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Land of the Dead
Directed by George A. Romero
Produced by Mark Canton
Bernie Goldmann
Peter Grunwald
Written by George A. Romero
Starring Simon Baker
John Leguizamo
Dennis Hopper
Asia Argento
Music by Reinhold Heil
Johnny Klimek
Cinematography Miroslaw Baszak
Editing by Michael Doherty
Studio Universal Pictures
Atmosphere Entertainment MM
Exception Wild Bunch
Romero-Grunwald Productions
Distributed by Universal Pictures
Release date(s) June 24, 2005
(United States)
August 4, 2005
(Australia & New Zealand)
September 23, 2005
(United Kingdom)
Running time 93 minutes
Language English
Budget $15,000,000[1]
Gross revenue $46,770,602[2]
Preceded by Day of the Dead
Followed by Diary of the Dead

Land of the Dead (also known as George A. Romero's Land of the Dead) is a horror film by director George A. Romero, the fourth of Romero's six Living Dead movies. It is preceded by Night of the Living Dead, Dawn of the Dead and Day of the Dead, and succeeded by Diary of the Dead and Survival of the Dead. It was released in 2005 and became a success, grossing over $40 million, and had a budget of $16 million, the highest in the series.[1][2]

The story of Land of the Dead deals with a zombie assault on Pittsburgh, Pennsylvania, where a feudal like government exists. The survivors in the film have fled to the city. The city is protected on three sides by a large river and on the other by an electric barricade.

Released on June 24, 2005 in North America, Land of the Dead received mostly positive reviews from film critics.

Contents

Plot

Some time ago, a catastrophe destroyed much of human civilization. The recently dead, for an unknown reason, had returned to life and took the lives of the living. These "stenches" multiplied rapidly by adding to their ranks with every new victim. Several years later, the dead greatly outnumber the living. Many of the living in the vicinity have fled to the city of Pittsburgh, Pennsylvania, where a feudal-like government has taken hold. Bordered on three sides by a large river and on the other by an electric barricade, the city has become a sanctuary against the undead threat. Fiddler's Green, the center of this city, is where the rich and powerful live in luxury while the rest of the population in the city lives in poverty. Paul Kaufman (Dennis Hopper) rules the city with an iron fist and overwhelming firepower.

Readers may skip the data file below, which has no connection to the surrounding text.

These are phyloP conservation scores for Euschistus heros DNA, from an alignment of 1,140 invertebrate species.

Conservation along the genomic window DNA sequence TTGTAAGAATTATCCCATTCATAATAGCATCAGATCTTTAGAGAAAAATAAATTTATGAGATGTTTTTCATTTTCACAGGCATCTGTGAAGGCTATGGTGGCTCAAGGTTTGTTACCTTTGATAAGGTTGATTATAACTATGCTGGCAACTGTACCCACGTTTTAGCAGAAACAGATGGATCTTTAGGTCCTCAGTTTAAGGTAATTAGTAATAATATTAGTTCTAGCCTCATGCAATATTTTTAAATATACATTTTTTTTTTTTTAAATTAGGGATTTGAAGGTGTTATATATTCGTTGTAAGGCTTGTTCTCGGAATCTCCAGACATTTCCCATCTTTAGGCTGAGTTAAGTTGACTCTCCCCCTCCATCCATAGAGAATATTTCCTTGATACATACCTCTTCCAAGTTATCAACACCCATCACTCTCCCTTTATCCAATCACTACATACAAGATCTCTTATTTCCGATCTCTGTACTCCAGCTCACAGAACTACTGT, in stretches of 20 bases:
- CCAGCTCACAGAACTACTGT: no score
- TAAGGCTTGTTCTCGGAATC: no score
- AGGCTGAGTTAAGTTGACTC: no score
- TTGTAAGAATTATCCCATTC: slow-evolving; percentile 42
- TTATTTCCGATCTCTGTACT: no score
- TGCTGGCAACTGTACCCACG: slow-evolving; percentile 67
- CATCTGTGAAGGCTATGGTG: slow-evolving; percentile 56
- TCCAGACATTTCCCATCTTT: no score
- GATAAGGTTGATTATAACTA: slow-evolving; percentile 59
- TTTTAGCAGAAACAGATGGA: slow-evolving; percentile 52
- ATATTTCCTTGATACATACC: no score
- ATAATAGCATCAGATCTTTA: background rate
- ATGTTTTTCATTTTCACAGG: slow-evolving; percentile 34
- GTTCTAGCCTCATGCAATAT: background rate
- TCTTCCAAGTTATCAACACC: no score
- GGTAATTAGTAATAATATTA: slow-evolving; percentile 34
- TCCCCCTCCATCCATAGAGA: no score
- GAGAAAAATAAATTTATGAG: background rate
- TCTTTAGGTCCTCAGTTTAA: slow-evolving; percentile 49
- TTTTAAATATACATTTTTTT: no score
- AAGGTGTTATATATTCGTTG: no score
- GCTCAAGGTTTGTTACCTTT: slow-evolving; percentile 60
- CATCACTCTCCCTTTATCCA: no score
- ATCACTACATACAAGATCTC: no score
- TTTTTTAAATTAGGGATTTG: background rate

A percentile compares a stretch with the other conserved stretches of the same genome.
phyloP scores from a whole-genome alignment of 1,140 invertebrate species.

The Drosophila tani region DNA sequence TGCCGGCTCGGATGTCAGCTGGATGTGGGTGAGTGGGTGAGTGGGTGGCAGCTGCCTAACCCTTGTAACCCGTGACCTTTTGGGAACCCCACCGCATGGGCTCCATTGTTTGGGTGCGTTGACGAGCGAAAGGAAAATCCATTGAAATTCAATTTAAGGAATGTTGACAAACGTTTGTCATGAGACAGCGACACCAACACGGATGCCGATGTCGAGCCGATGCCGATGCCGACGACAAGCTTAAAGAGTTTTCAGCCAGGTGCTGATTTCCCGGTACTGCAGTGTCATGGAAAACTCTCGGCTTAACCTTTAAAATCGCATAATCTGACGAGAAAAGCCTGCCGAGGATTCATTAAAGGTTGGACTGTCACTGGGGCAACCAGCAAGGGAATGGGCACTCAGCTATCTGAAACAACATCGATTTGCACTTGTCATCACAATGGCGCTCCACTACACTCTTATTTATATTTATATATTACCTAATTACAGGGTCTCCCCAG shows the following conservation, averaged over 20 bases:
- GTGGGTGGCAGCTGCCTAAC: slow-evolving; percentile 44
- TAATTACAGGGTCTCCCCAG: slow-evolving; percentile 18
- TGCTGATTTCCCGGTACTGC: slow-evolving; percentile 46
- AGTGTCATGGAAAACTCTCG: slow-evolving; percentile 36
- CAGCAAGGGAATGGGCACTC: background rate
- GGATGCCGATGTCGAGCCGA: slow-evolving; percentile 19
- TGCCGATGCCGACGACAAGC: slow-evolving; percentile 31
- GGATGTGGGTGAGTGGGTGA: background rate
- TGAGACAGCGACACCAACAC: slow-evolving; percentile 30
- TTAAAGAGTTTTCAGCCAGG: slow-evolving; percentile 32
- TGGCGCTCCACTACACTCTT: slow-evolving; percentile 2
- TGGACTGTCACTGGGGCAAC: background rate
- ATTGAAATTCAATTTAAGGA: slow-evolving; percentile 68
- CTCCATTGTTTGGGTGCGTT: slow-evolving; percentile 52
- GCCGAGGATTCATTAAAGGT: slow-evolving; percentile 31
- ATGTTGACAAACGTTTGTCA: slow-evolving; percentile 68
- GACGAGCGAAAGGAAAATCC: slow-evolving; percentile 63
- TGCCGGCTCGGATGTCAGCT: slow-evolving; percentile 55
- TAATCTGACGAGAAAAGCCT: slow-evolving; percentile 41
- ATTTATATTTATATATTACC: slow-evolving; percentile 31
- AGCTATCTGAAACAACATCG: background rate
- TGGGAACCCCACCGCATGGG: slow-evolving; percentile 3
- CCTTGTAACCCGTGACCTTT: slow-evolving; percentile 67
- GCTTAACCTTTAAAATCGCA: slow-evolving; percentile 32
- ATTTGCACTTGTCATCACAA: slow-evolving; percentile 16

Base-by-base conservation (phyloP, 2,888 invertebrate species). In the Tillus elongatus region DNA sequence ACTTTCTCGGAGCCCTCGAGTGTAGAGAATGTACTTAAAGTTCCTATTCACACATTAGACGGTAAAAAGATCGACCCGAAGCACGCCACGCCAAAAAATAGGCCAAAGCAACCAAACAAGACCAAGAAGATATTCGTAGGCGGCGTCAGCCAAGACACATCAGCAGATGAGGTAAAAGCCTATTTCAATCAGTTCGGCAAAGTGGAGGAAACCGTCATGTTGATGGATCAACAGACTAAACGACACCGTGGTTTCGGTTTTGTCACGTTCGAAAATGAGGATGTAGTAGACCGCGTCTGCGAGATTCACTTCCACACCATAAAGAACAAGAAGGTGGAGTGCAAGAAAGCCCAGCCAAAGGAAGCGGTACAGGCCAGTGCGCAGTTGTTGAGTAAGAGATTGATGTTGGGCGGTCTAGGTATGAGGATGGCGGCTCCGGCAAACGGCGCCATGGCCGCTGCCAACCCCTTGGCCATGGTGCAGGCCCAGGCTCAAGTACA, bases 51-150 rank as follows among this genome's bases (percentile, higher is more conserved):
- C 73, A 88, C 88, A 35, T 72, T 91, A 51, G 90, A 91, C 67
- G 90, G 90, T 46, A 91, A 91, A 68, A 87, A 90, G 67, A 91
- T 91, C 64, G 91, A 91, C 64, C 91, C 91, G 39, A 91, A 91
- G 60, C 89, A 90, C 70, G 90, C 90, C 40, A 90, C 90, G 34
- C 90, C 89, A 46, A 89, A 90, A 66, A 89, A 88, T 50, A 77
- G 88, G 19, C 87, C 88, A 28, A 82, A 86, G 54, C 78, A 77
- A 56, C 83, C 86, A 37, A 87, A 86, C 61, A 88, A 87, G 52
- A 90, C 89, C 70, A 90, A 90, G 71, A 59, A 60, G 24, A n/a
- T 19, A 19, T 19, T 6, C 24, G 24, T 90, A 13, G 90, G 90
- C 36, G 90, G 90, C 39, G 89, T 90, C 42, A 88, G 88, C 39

Kaufman financed the construction of Dead Reckoning, a heavily armored vehicle that can venture out into the world of the dead with relative ease. Armed with remote-controlled external heavy machine guns and video cameras to spot zombies on the sides, Dead Reckoning primarily functions as a moving fireworks display base: zombies are fascinated by fireworks, and, just like humans, will stare gaping at them while ignoring the humans moving through the streets around them. Riley Denbo (Simon Baker), both the designer and commander of Dead Reckoning, has recently retired. Unlike Kaufman, Denbo is respected by the citizens of the city for his work in protecting them from danger, as well as bringing them critical food and medical supplies, things which they can no longer acquire for themselves. This is the purpose of the "Dead Reckoning," and the teams that accompany it. However, Denbo discovers that the man he got a car from, Chihuahua (Phil Fondacaro), is responsible for the car's disappearance. Denbo then discovers Chihuahua trying to feed Slack (Asia Argento), a hooker, to zombies. Angered at this, Riley and Charlie (Robert Joy) save Slack and kill the man Riley was to get his car from so he could travel out of the Green. The three are soon arrested and taken to jail, where Slack reveals she was to be killed by zombies on Kaufman's orders, because she is actually an agent for Mulligan (Bruce McFee). Mulligan is an Irishman who once worked with Riley, but now has turned against Kaufman's class society and is trying to gather rebels among the poor. Part of his anger may be that he has no way, aside from Riley's supplies, to gain antibiotics for his infirm son.